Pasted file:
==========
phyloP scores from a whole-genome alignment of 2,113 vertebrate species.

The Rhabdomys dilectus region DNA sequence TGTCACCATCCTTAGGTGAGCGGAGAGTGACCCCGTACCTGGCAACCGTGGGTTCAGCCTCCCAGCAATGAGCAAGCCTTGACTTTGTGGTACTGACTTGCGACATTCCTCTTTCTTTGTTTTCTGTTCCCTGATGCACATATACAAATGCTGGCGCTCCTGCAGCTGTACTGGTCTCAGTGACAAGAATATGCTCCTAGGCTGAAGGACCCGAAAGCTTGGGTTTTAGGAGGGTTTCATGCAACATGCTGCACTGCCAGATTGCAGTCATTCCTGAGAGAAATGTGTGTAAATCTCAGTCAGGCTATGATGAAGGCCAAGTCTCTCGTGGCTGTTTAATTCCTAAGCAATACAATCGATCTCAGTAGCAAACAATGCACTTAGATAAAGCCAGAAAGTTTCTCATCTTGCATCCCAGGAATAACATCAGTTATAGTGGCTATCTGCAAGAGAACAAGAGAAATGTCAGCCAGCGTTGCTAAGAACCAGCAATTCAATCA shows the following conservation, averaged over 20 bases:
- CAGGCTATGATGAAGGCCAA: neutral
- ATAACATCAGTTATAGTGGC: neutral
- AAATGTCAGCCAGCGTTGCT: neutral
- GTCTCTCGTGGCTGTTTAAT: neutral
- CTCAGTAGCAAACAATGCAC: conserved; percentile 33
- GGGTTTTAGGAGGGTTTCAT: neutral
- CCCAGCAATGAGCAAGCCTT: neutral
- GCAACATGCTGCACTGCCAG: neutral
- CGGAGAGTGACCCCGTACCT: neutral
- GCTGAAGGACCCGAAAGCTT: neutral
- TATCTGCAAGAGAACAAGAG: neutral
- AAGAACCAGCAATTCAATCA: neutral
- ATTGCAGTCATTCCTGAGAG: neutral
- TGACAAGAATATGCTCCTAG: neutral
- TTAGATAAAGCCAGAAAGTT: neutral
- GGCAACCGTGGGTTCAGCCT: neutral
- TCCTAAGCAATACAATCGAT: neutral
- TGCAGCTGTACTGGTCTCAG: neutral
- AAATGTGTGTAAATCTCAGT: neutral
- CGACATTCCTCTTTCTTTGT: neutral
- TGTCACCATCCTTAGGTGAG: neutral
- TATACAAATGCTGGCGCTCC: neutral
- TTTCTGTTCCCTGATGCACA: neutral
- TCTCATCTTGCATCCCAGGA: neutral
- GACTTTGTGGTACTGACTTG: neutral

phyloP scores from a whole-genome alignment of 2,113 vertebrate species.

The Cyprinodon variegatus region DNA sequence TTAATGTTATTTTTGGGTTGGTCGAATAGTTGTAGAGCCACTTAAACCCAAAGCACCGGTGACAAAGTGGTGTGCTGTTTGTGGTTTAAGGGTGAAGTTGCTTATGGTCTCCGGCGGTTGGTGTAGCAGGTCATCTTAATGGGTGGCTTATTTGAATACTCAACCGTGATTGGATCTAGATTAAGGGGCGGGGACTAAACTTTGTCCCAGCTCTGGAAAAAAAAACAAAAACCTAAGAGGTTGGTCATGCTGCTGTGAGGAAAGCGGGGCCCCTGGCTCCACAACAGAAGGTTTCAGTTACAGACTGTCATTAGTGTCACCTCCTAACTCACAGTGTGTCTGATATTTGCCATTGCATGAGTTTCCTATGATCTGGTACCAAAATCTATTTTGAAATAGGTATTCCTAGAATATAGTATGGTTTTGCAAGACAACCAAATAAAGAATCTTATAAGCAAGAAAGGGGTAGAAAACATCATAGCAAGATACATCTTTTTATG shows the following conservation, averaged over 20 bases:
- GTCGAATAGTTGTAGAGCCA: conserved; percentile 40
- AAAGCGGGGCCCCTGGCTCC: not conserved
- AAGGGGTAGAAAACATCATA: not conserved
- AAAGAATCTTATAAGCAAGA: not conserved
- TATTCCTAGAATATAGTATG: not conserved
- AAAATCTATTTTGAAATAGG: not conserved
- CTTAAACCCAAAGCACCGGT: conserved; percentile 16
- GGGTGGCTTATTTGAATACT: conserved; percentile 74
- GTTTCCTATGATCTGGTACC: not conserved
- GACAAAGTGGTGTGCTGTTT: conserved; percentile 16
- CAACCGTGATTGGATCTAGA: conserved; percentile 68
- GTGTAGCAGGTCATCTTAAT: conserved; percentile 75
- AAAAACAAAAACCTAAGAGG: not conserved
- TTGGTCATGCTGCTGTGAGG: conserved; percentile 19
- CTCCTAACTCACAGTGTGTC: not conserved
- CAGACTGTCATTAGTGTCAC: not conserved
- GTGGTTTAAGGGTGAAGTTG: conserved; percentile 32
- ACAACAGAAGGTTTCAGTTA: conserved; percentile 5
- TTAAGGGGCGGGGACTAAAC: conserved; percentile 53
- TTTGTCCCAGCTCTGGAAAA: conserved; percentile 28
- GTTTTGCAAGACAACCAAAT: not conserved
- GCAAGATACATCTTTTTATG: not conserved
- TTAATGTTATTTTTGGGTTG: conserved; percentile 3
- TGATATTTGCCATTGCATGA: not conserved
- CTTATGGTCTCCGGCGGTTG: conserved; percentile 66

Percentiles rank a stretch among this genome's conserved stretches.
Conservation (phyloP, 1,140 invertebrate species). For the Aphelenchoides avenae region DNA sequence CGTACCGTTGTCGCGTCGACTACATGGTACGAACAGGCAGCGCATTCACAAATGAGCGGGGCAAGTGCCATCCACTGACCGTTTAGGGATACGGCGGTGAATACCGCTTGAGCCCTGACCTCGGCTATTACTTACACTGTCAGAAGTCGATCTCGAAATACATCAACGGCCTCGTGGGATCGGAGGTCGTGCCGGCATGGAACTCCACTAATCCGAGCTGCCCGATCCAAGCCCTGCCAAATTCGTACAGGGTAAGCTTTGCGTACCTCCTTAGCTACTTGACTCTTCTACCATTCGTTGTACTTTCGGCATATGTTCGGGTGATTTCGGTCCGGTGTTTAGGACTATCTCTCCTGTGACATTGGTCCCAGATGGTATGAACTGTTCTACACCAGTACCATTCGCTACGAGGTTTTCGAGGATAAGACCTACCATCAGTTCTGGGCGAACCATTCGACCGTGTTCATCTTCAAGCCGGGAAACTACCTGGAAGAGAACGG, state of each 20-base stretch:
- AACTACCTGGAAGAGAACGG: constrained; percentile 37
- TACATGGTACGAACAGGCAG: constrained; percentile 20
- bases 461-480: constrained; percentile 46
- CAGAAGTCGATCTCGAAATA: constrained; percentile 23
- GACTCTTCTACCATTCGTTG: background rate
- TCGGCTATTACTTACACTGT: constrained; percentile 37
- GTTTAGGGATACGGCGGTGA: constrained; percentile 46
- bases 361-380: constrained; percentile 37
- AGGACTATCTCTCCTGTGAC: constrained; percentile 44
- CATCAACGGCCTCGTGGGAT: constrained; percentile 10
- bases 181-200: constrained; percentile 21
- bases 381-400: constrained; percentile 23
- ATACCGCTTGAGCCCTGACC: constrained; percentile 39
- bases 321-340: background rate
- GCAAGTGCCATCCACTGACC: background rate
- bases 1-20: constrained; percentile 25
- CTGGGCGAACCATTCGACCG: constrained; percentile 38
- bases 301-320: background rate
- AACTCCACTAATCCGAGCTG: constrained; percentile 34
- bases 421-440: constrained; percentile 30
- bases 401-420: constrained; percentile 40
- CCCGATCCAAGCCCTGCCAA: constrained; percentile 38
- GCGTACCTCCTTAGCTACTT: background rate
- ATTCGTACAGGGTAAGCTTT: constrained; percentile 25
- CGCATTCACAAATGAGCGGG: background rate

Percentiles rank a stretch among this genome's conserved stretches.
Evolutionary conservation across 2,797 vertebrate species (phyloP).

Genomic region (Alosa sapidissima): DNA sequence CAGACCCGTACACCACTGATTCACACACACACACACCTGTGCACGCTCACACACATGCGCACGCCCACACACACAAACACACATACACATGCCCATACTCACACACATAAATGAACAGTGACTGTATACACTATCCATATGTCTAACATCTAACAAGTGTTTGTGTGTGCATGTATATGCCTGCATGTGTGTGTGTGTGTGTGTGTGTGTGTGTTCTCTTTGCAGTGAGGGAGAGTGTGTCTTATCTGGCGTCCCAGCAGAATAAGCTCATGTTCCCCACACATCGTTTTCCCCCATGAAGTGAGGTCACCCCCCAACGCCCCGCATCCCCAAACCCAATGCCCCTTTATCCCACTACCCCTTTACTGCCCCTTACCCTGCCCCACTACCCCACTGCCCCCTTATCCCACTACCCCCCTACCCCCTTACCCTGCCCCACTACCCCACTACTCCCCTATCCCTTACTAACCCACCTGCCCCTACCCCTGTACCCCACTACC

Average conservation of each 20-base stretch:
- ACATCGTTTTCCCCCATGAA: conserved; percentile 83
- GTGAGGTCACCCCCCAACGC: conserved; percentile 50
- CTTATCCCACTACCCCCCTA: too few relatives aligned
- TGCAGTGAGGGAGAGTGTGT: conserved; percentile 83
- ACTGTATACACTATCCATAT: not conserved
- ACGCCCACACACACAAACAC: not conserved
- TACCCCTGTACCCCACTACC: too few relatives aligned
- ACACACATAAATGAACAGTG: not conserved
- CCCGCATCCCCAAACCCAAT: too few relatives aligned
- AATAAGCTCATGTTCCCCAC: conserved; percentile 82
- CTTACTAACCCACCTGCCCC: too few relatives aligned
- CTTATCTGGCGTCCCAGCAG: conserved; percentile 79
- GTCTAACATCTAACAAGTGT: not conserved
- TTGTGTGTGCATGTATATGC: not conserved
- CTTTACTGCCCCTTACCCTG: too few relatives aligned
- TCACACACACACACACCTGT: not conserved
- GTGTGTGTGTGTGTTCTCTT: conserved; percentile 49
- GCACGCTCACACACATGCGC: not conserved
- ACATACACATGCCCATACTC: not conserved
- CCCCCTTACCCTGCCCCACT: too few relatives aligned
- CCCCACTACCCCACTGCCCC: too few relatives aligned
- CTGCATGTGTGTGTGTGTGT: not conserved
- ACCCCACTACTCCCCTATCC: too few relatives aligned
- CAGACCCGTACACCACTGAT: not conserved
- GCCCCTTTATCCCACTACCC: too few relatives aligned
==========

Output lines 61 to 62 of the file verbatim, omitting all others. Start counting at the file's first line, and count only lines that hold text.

- GACTCTTCTACCATTCGTTG: background rate
- TCGGCTATTACTTACACTGT: constrained; percentile 37